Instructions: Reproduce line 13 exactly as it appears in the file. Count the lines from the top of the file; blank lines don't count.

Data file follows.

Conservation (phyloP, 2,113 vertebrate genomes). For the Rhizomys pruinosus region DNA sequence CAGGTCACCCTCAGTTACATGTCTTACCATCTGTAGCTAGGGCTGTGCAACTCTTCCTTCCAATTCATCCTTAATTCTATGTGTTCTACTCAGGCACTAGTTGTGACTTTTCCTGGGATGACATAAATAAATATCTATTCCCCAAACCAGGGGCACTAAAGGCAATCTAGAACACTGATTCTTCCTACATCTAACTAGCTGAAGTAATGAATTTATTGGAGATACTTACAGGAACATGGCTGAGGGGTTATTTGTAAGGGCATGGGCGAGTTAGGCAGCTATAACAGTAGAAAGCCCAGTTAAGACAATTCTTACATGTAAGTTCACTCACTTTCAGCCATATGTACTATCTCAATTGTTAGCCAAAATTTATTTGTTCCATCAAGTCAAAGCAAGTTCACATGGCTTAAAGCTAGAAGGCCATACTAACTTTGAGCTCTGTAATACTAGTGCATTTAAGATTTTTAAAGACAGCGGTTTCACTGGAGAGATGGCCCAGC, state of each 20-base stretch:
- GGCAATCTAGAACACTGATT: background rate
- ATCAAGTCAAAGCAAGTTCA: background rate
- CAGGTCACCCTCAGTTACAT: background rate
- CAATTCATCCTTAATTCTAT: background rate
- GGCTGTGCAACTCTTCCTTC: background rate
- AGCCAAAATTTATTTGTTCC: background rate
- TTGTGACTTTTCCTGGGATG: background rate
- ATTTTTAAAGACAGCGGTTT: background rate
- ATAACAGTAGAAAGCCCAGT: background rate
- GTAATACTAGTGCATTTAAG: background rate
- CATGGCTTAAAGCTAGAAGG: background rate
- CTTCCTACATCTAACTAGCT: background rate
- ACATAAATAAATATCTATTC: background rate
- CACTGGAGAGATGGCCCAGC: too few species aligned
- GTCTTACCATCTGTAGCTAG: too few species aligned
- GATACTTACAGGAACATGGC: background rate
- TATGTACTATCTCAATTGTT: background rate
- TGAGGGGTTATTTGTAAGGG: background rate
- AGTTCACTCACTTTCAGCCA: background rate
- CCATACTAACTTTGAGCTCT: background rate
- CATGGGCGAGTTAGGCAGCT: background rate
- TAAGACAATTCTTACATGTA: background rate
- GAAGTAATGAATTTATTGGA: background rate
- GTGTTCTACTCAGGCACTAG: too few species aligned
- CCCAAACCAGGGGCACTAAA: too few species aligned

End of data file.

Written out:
- CTTCCTACATCTAACTAGCT: background rate